Vulnerable workers championed in 2018 Budget

Vulnerable workers championed in 2018 Budget

2 minute read

Employers should welcome the measures to improve conditions for workers announced in Monday’s Budget. The Chancellor announced increases to take-home pay; support for those struggling with debt, and a substantial boost to mental health services.  

Workers will see an increase in their take-home pay from April 2019, a year sooner than the planned 2020 increases. From next April the personal allowance will be £12,500 and the higher rate tax threshold will increase to £50,000, taking one million people out of higher rate tax.

Pressure on some of the most vulnerable households could also be reduced by:

  • the £650m investment in social care;
  • initiatives to help with debt relief; and
  • the £2bn increase in spending on mental health services

Mental health and debt relief

Mental health is a serious issue for the UK’s working population. Some 12.5 million working days were lost to work-related stress, anxiety or depression in 2016/17, and more than 526,000 workers suffer with these conditions. (Source: Labour Force Survey estimates of self-reported stress, Office for National Statistics 2016/17)

These levels of stress are unsustainable, and are often made worse by problems such as debt and housing concerns. Could you focus at work if you had a loan shark on your back?

The Chancellor has invited pitches for a £2 million challenge fund to develop technology to help relieve problem debt. The aim is to encourage people to borrow from affordable lenders rather than turning to more expensive and disreputable alternatives.

Interest-free loans will also be made available to help people struggling with debt through a collaboration between the Treasury and debt charities.

These initiatives are a big step in the right direction. But they will not fulfil their purpose if the people who need them most don’t know they exist.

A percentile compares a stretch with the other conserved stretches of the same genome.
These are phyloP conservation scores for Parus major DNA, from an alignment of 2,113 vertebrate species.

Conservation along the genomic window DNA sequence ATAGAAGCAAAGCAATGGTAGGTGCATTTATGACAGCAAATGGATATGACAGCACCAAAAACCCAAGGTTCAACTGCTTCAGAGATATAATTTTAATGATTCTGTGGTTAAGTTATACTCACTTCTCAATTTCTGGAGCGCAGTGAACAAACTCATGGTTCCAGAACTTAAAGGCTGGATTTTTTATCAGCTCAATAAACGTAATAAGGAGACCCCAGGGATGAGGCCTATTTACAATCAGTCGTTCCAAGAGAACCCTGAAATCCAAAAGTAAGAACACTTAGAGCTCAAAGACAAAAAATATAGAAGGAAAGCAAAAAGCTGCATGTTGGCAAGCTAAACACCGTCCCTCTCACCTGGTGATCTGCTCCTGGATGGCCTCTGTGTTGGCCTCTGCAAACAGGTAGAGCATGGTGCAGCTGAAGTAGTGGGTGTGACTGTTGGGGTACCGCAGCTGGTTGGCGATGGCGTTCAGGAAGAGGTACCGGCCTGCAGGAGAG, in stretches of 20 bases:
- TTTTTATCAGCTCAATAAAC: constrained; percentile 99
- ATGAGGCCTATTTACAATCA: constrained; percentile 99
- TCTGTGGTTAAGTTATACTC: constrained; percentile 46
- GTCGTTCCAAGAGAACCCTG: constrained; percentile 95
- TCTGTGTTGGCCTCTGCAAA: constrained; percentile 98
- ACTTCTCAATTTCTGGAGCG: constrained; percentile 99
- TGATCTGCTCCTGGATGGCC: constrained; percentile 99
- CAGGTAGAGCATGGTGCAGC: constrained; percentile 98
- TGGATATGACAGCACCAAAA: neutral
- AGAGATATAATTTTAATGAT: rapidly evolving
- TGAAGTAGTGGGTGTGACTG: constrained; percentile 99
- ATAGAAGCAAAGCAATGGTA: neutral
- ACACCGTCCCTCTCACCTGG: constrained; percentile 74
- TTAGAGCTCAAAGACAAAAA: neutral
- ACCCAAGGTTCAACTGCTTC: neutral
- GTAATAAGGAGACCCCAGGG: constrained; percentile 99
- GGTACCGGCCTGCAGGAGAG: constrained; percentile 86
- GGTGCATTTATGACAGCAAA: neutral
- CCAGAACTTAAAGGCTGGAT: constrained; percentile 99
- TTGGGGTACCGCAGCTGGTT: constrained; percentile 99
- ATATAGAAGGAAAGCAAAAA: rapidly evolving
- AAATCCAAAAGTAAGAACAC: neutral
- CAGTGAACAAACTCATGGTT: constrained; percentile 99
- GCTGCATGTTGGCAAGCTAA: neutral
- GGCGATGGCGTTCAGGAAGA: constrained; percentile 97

Employers can play a significant role in helping their staff feel less stressed and more motivated. And they could reap the rewards through increased productivity and a happier, more stable, workforce. 

So what can you, as employers, do to help?

The easiest (and cheapest) option is to signpost to services that are provided by the government and not-for-profits, for example the Money Advice Service or mental health charities. This is a great starting point, and employers can think about how they make their staff aware that help is available, and where they can find it.

But employers needn’t stop there. Many are looking beyond what happens at work, and offering benefits designed to enhance their employees’ financial, physical, and mental wellbeing, including:

  • Matching pension contributions (or more than matching them) to help pension scheme members save and see their savings increase each month
  • Share schemes to allow employees to invest in their own businesses and encourage regular savings
  • Employee Assistance Programmes to give staff confidential advice, from help with debt to relationship advice
  • Access to credit unions to help staff save and borrow at affordable rates
  • Corporate ISAs and Lifetime ISAs (LISAs) to provide alternative savings vehicles for those with shorter term savings goals or those for whom pensions have become less tax-efficient

But if you want your employees to benefit from, and appreciate, the services you are paying for, you have to tell them about them and explain how and when they might want to use them. Otherwise, they won’t get the support they need and you won’t see the value.  

What’s more, this isn’t just a nice thing to do for employees; it actually impacts your bottom line. Employees with better health and wellbeing are more productive, which in turn leads to better business decisions and therefore performance.

We’re helping more and more clients look beyond their pensions and share schemes at their holistic approach to employee benefits. You can increase awareness by using real life examples and showing how the benefits have helped your colleagues. Showing your employees how they can get help as and when it’s needed means they’ll feel more supported, you’ll mitigate the risks associated with poor health and wellbeing, and you’ll get the full value from your benefits package.

Vulnerable workers championed in 2018 Budget
Like this article? Share it
Laura MacPhee
Laura MacPhee
Laura advises a variety of clients on their engagement and stakeholder management strategies, and joined us from the Universities Superannuation Scheme, where she worked in the strategy and insight team.
Get in touch with me